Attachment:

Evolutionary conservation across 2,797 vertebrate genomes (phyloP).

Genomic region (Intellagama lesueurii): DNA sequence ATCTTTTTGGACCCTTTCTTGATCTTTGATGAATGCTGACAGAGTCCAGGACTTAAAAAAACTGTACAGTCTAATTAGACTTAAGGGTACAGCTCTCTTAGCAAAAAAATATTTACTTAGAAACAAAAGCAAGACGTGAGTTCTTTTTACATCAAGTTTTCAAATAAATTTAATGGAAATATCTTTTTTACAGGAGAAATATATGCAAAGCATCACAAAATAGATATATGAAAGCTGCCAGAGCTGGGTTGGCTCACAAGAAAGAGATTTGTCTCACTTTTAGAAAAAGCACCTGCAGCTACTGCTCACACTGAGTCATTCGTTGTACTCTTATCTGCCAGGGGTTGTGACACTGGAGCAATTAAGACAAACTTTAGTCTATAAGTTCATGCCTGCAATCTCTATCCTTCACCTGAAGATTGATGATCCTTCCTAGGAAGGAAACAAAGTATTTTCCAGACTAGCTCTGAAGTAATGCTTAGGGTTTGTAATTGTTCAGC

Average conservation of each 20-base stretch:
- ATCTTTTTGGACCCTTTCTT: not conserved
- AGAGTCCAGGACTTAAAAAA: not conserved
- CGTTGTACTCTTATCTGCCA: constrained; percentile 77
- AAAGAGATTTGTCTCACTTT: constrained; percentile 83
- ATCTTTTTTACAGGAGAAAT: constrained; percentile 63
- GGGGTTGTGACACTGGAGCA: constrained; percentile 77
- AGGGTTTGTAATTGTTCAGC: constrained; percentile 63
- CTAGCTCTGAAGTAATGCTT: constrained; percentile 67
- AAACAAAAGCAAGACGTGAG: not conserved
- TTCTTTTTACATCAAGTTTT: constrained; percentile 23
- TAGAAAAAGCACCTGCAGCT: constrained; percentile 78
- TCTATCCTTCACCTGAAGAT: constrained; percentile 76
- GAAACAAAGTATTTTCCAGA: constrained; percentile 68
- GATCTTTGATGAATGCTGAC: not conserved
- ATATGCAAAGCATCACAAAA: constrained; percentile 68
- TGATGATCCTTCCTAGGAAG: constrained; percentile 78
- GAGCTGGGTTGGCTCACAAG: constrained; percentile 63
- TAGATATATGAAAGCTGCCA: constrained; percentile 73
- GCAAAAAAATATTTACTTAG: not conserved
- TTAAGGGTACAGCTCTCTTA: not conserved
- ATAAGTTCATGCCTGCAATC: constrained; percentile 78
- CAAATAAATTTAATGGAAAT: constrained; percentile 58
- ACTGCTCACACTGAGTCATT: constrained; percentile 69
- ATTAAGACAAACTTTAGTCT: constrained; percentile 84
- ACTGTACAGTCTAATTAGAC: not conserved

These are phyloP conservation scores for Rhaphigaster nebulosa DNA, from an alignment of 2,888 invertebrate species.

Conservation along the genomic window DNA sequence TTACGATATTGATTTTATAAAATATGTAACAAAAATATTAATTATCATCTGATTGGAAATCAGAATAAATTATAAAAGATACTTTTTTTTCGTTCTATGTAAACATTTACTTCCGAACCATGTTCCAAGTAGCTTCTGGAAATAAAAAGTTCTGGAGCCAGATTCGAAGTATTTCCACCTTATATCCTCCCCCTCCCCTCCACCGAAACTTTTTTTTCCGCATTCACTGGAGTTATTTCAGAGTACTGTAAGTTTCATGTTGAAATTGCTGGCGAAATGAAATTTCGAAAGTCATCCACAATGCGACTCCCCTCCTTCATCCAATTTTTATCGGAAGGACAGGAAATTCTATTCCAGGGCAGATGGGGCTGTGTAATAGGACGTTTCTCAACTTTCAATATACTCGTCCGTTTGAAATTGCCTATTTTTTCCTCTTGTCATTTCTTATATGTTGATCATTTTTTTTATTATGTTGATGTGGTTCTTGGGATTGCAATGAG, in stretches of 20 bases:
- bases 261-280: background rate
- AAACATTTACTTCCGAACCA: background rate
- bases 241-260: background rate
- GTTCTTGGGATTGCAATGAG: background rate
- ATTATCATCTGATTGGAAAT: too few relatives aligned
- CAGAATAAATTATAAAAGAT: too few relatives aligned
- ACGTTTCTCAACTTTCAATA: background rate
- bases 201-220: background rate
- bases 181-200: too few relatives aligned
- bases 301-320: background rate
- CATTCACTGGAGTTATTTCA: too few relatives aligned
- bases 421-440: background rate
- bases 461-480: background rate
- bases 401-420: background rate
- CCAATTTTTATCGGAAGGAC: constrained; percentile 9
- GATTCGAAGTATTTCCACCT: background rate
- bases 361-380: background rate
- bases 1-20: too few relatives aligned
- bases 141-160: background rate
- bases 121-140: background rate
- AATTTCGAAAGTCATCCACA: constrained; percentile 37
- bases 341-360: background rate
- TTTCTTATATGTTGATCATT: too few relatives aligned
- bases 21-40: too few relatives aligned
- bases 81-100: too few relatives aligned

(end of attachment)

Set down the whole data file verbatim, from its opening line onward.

Evolutionary conservation across 2,797 vertebrate genomes (phyloP).

Genomic region (Intellagama lesueurii): DNA sequence ATCTTTTTGGACCCTTTCTTGATCTTTGATGAATGCTGACAGAGTCCAGGACTTAAAAAAACTGTACAGTCTAATTAGACTTAAGGGTACAGCTCTCTTAGCAAAAAAATATTTACTTAGAAACAAAAGCAAGACGTGAGTTCTTTTTACATCAAGTTTTCAAATAAATTTAATGGAAATATCTTTTTTACAGGAGAAATATATGCAAAGCATCACAAAATAGATATATGAAAGCTGCCAGAGCTGGGTTGGCTCACAAGAAAGAGATTTGTCTCACTTTTAGAAAAAGCACCTGCAGCTACTGCTCACACTGAGTCATTCGTTGTACTCTTATCTGCCAGGGGTTGTGACACTGGAGCAATTAAGACAAACTTTAGTCTATAAGTTCATGCCTGCAATCTCTATCCTTCACCTGAAGATTGATGATCCTTCCTAGGAAGGAAACAAAGTATTTTCCAGACTAGCTCTGAAGTAATGCTTAGGGTTTGTAATTGTTCAGC

Average conservation of each 20-base stretch:
- ATCTTTTTGGACCCTTTCTT: not conserved
- AGAGTCCAGGACTTAAAAAA: not conserved
- CGTTGTACTCTTATCTGCCA: constrained; percentile 77
- AAAGAGATTTGTCTCACTTT: constrained; percentile 83
- ATCTTTTTTACAGGAGAAAT: constrained; percentile 63
- GGGGTTGTGACACTGGAGCA: constrained; percentile 77
- AGGGTTTGTAATTGTTCAGC: constrained; percentile 63
- CTAGCTCTGAAGTAATGCTT: constrained; percentile 67
- AAACAAAAGCAAGACGTGAG: not conserved
- TTCTTTTTACATCAAGTTTT: constrained; percentile 23
- TAGAAAAAGCACCTGCAGCT: constrained; percentile 78
- TCTATCCTTCACCTGAAGAT: constrained; percentile 76
- GAAACAAAGTATTTTCCAGA: constrained; percentile 68
- GATCTTTGATGAATGCTGAC: not conserved
- ATATGCAAAGCATCACAAAA: constrained; percentile 68
- TGATGATCCTTCCTAGGAAG: constrained; percentile 78
- GAGCTGGGTTGGCTCACAAG: constrained; percentile 63
- TAGATATATGAAAGCTGCCA: constrained; percentile 73
- GCAAAAAAATATTTACTTAG: not conserved
- TTAAGGGTACAGCTCTCTTA: not conserved
- ATAAGTTCATGCCTGCAATC: constrained; percentile 78
- CAAATAAATTTAATGGAAAT: constrained; percentile 58
- ACTGCTCACACTGAGTCATT: constrained; percentile 69
- ATTAAGACAAACTTTAGTCT: constrained; percentile 84
- ACTGTACAGTCTAATTAGAC: not conserved

These are phyloP conservation scores for Rhaphigaster nebulosa DNA, from an alignment of 2,888 invertebrate species.

Conservation along the genomic window DNA sequence TTACGATATTGATTTTATAAAATATGTAACAAAAATATTAATTATCATCTGATTGGAAATCAGAATAAATTATAAAAGATACTTTTTTTTCGTTCTATGTAAACATTTACTTCCGAACCATGTTCCAAGTAGCTTCTGGAAATAAAAAGTTCTGGAGCCAGATTCGAAGTATTTCCACCTTATATCCTCCCCCTCCCCTCCACCGAAACTTTTTTTTCCGCATTCACTGGAGTTATTTCAGAGTACTGTAAGTTTCATGTTGAAATTGCTGGCGAAATGAAATTTCGAAAGTCATCCACAATGCGACTCCCCTCCTTCATCCAATTTTTATCGGAAGGACAGGAAATTCTATTCCAGGGCAGATGGGGCTGTGTAATAGGACGTTTCTCAACTTTCAATATACTCGTCCGTTTGAAATTGCCTATTTTTTCCTCTTGTCATTTCTTATATGTTGATCATTTTTTTTATTATGTTGATGTGGTTCTTGGGATTGCAATGAG, in stretches of 20 bases:
- bases 261-280: background rate
- AAACATTTACTTCCGAACCA: background rate
- bases 241-260: background rate
- GTTCTTGGGATTGCAATGAG: background rate
- ATTATCATCTGATTGGAAAT: too few relatives aligned
- CAGAATAAATTATAAAAGAT: too few relatives aligned
- ACGTTTCTCAACTTTCAATA: background rate
- bases 201-220: background rate
- bases 181-200: too few relatives aligned
- bases 301-320: background rate
- CATTCACTGGAGTTATTTCA: too few relatives aligned
- bases 421-440: background rate
- bases 461-480: background rate
- bases 401-420: background rate
- CCAATTTTTATCGGAAGGAC: constrained; percentile 9
- GATTCGAAGTATTTCCACCT: background rate
- bases 361-380: background rate
- bases 1-20: too few relatives aligned
- bases 141-160: background rate
- bases 121-140: background rate
- AATTTCGAAAGTCATCCACA: constrained; percentile 37
- bases 341-360: background rate
- TTTCTTATATGTTGATCATT: too few relatives aligned
- bases 21-40: too few relatives aligned
- bases 81-100: too few relatives aligned